Why grow lilies in pots when they are so easy to grow in the ground? For those of us who desire to grow less than hardy varieties, container growing may be the only solution as less hardy varieties will not survive a winter in the ground. Short-stemmed or dwarf lilies are an excellent choice for container gardening and help to beautify your surroundings and landscape.
There are also many gardeners who prefer pot culture as they find them more convenient to care for. What ever your reason may be, here you will find the information you need to grow them successfully.
When we were open to the public visiting the lily gardens, we grew and sold thousands of potted lilies for people to take home over a number of years. We were proud to grow the healthiest potted lilies you would find anywhere, grown in the great outdoors under natural conditions and during the same typical growing season as our lilies in the ground. We started potting lilies in late March and continued to the first week of May. The information that follows is the exact procedure used during our years in the greenhouse & nursery business as well as when we decided to specialize in lilies. Of course, the methods were fine-tuned over the years.
After potting, they are watered until it is coming out the drainage holes of the pot, then slow release fertilizer is added on top the soil. Trays are moved to the unheated shop where they sit for a minimum of 2 weeks to root - keeping them on the cold side encourages them to develop healthy, extensive root systems before they send out shoots, just as they do in the ground. They are not watered at all during this period, and they don't require it because they are kept cool, in the dark and don't dry out. By this time most of them are just beginning to poke through the soil, and it's time to move them outdoors into some sunshine. Out they go, often going through a frost or two before really starting to grow in May. Once sprouted, we only protect them from freezing if temperatures threaten to go below -5 celcius.
Knowing when to water the lilies takes experience and attention to detail at this stage - typically they are watered only when the soil is visibly dry, about every 3 days from May to the end of June. Windy days can mean watering every day, or rain can mean no watering for days on end! Dwarf varieties are ready to bloom by the middle or end of June, the rest are approaching 3 feet in height and watering is now needed on a daily basis, depending on the winds and temperatures.
After flowering, the inflorescence is cut off so the plant spends its energy building a bigger bulb rather then producing seed. We let up on the watering, gradually letting them dry out now until we discontinue watering at the end of August so the stems can mature and dry off. Any bulbs I wish to keep over winter remain in the pots, which go back into the unheated shop with a couple mothballs in the pot to keep the mice away. Of course, the dead stems are pulled off before placing them in storage. Sound simple doesn't it? It really is, and I encourage you to try it yourself especially if you want to grow those fragrant, less than hardy beauties year after year!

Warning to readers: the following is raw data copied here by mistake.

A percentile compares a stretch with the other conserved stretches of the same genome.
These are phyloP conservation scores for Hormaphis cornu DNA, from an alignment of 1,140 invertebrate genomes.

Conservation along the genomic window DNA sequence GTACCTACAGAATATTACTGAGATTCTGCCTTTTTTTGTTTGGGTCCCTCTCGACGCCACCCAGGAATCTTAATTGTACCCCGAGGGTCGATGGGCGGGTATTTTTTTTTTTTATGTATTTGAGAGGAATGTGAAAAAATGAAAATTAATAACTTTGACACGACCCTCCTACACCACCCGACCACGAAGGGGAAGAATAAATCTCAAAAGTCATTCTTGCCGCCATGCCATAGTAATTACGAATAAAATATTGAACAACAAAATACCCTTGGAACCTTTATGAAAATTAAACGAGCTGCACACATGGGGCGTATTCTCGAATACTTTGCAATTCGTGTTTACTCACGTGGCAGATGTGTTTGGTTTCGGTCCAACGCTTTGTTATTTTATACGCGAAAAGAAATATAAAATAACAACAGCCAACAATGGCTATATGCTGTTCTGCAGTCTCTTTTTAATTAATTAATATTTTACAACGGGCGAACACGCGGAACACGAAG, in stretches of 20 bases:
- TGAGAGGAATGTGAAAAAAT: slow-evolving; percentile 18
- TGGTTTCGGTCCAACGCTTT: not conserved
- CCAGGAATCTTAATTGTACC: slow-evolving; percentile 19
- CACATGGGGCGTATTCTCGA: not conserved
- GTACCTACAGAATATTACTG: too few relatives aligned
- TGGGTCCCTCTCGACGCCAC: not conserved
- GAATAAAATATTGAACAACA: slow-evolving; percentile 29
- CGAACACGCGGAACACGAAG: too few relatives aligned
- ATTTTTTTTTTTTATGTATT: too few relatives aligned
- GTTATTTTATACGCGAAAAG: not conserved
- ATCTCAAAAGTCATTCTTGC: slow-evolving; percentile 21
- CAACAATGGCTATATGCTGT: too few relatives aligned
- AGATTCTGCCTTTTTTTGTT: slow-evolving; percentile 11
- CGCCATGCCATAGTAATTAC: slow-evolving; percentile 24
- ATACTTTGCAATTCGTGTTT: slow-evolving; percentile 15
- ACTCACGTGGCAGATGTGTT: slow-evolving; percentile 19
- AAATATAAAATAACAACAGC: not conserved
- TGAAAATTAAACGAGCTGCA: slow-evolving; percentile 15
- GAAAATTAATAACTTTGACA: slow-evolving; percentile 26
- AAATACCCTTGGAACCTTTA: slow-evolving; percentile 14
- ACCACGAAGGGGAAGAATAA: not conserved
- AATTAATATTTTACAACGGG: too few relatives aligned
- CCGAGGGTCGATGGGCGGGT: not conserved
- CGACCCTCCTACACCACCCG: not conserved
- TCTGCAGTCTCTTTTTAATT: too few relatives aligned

Things to consider before planting:
- Length of time they will remain in pots
- Stem height at maturity
- Container size and suitability
- Your available time to care for them
- Number of bulbs to plant per pot
Large pots, the bigger the better is my motto! The larger the soil volume in the pot, the less chance there is of baking or freezing the bulbs within. This is especially important if the pots are black or dark colored, and they sit in full sun all day.
Orientals, orienpets, trumpets and asiatics that grow taller than 24 inches require a sturdy pot that will not tip over easily as the stems grow to mature height and become top-heavy with flowers. Typically, we put one oriental or orienpet bulb per one gallon nursery pot. The size of one gallon is misleading when it comes to nursery pots because at first glance it is easy to see that it would really only hold about a half gallon - don't ask me why the nursery trade sizes or labels things this way! The actual dimensions of the pot are what counts in the end, and the one gallon pot is usually 6 inches in diameter and 8 to 10 inches in depth. When planting 3 bulbs to one pot, we prefer to plant in a container with an 8 to 12 inch diameter, with at least the same depth as the one gallon pot. You may wish to place rocks at the bottom of the pot prior to adding soil or bulbs, in order to add weight so it won't tip easily in wind. MAKE SURE there are drainage holes at the bottom of the pot no matter what size, color or shape it is - drainage is the most important element with lilies! Don't settle for a layer of rock or gravel as drainage without holes, use pots with holes! Many a gardener has told me about how they thought they'd spend less time watering by using pots without drainage holes, or how they didn't like the water running out the bottom onto their deck, so they blocked the holes - only to find the plants rotting away a week or so after some steady rain filled the pots and they didn't notice until it was too late. This is more apt to happen with planters full of annuals since you can't see the soil surface once they fill out, but the same can happen with lilies. All the water may be sitting at the bottom 3 inches of the pot (exactly where the roots and bulb are) and you won't know it because you can't see it.
Another key consideration when choosing pots is the depth, all lily bulbs need at least 4 inches of soil over top the bulb to grow well and an inch of soil at the bottom. Add an inch to the top for watering purposes and that means you should not plant in anything shallower than 6 inches. Be aware that the smallest bulbs need these minimums, bigger bulbs need more soil over the top, closer to 6 inches if the stems are to remain sturdy at maturity.
Soil and Potting Mixes